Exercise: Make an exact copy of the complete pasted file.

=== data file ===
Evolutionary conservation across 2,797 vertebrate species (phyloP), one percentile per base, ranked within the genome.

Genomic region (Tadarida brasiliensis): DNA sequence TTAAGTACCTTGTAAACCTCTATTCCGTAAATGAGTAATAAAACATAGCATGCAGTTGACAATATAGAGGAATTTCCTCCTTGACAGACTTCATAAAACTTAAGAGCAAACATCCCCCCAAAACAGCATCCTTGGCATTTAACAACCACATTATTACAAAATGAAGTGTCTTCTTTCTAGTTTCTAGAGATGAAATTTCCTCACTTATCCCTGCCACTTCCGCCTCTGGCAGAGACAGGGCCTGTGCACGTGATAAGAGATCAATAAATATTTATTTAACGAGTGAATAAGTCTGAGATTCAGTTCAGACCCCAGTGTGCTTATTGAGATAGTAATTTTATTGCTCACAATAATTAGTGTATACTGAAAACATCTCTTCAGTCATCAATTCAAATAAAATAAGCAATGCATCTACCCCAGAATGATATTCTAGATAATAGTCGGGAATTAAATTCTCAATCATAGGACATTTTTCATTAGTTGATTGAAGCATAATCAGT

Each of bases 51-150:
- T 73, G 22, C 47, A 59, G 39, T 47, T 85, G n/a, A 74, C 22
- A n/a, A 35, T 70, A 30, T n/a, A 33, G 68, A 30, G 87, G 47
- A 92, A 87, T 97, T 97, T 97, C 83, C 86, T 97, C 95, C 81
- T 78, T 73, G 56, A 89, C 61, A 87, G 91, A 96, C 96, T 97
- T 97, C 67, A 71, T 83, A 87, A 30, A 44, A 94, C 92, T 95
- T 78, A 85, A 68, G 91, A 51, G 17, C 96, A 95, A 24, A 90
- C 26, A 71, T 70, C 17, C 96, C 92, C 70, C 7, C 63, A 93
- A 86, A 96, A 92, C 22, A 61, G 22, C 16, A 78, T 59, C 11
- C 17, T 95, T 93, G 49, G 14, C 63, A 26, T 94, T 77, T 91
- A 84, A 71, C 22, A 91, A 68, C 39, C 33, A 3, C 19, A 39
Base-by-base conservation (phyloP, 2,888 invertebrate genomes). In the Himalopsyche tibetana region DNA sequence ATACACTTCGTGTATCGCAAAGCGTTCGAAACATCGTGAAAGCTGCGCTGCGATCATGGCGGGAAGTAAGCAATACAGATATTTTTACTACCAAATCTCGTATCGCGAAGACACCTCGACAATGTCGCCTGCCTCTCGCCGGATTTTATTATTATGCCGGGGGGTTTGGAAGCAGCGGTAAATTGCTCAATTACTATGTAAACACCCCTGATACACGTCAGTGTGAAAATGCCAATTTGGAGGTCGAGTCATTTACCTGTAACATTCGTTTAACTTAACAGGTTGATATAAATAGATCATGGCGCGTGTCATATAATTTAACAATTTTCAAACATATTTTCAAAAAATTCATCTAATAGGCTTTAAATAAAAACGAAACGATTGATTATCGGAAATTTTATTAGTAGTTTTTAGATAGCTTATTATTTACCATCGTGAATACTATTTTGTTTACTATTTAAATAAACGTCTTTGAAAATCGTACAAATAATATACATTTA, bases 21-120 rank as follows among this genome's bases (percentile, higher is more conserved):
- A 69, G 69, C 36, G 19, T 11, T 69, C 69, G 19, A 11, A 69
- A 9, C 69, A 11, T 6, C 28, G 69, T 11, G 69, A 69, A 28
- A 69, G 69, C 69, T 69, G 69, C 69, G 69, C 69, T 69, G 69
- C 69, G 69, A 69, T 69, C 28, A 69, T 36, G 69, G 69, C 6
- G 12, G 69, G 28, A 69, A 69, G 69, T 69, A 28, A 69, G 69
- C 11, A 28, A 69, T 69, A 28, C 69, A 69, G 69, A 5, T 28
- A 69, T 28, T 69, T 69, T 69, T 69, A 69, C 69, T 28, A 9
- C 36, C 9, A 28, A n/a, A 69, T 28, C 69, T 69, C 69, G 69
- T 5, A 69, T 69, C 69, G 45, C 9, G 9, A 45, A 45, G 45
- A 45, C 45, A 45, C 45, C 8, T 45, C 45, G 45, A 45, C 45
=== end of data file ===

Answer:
Evolutionary conservation across 2,797 vertebrate species (phyloP), one percentile per base, ranked within the genome.

Genomic region (Tadarida brasiliensis): DNA sequence TTAAGTACCTTGTAAACCTCTATTCCGTAAATGAGTAATAAAACATAGCATGCAGTTGACAATATAGAGGAATTTCCTCCTTGACAGACTTCATAAAACTTAAGAGCAAACATCCCCCCAAAACAGCATCCTTGGCATTTAACAACCACATTATTACAAAATGAAGTGTCTTCTTTCTAGTTTCTAGAGATGAAATTTCCTCACTTATCCCTGCCACTTCCGCCTCTGGCAGAGACAGGGCCTGTGCACGTGATAAGAGATCAATAAATATTTATTTAACGAGTGAATAAGTCTGAGATTCAGTTCAGACCCCAGTGTGCTTATTGAGATAGTAATTTTATTGCTCACAATAATTAGTGTATACTGAAAACATCTCTTCAGTCATCAATTCAAATAAAATAAGCAATGCATCTACCCCAGAATGATATTCTAGATAATAGTCGGGAATTAAATTCTCAATCATAGGACATTTTTCATTAGTTGATTGAAGCATAATCAGT

Each of bases 51-150:
- T 73, G 22, C 47, A 59, G 39, T 47, T 85, G n/a, A 74, C 22
- A n/a, A 35, T 70, A 30, T n/a, A 33, G 68, A 30, G 87, G 47
- A 92, A 87, T 97, T 97, T 97, C 83, C 86, T 97, C 95, C 81
- T 78, T 73, G 56, A 89, C 61, A 87, G 91, A 96, C 96, T 97
- T 97, C 67, A 71, T 83, A 87, A 30, A 44, A 94, C 92, T 95
- T 78, A 85, A 68, G 91, A 51, G 17, C 96, A 95, A 24, A 90
- C 26, A 71, T 70, C 17, C 96, C 92, C 70, C 7, C 63, A 93
- A 86, A 96, A 92, C 22, A 61, G 22, C 16, A 78, T 59, C 11
- C 17, T 95, T 93, G 49, G 14, C 63, A 26, T 94, T 77, T 91
- A 84, A 71, C 22, A 91, A 68, C 39, C 33, A 3, C 19, A 39
Base-by-base conservation (phyloP, 2,888 invertebrate genomes). In the Himalopsyche tibetana region DNA sequence ATACACTTCGTGTATCGCAAAGCGTTCGAAACATCGTGAAAGCTGCGCTGCGATCATGGCGGGAAGTAAGCAATACAGATATTTTTACTACCAAATCTCGTATCGCGAAGACACCTCGACAATGTCGCCTGCCTCTCGCCGGATTTTATTATTATGCCGGGGGGTTTGGAAGCAGCGGTAAATTGCTCAATTACTATGTAAACACCCCTGATACACGTCAGTGTGAAAATGCCAATTTGGAGGTCGAGTCATTTACCTGTAACATTCGTTTAACTTAACAGGTTGATATAAATAGATCATGGCGCGTGTCATATAATTTAACAATTTTCAAACATATTTTCAAAAAATTCATCTAATAGGCTTTAAATAAAAACGAAACGATTGATTATCGGAAATTTTATTAGTAGTTTTTAGATAGCTTATTATTTACCATCGTGAATACTATTTTGTTTACTATTTAAATAAACGTCTTTGAAAATCGTACAAATAATATACATTTA, bases 21-120 rank as follows among this genome's bases (percentile, higher is more conserved):
- A 69, G 69, C 36, G 19, T 11, T 69, C 69, G 19, A 11, A 69
- A 9, C 69, A 11, T 6, C 28, G 69, T 11, G 69, A 69, A 28
- A 69, G 69, C 69, T 69, G 69, C 69, G 69, C 69, T 69, G 69
- C 69, G 69, A 69, T 69, C 28, A 69, T 36, G 69, G 69, C 6
- G 12, G 69, G 28, A 69, A 69, G 69, T 69, A 28, A 69, G 69
- C 11, A 28, A 69, T 69, A 28, C 69, A 69, G 69, A 5, T 28
- A 69, T 28, T 69, T 69, T 69, T 69, A 69, C 69, T 28, A 9
- C 36, C 9, A 28, A n/a, A 69, T 28, C 69, T 69, C 69, G 69
- T 5, A 69, T 69, C 69, G 45, C 9, G 9, A 45, A 45, G 45
- A 45, C 45, A 45, C 45, C 8, T 45, C 45, G 45, A 45, C 45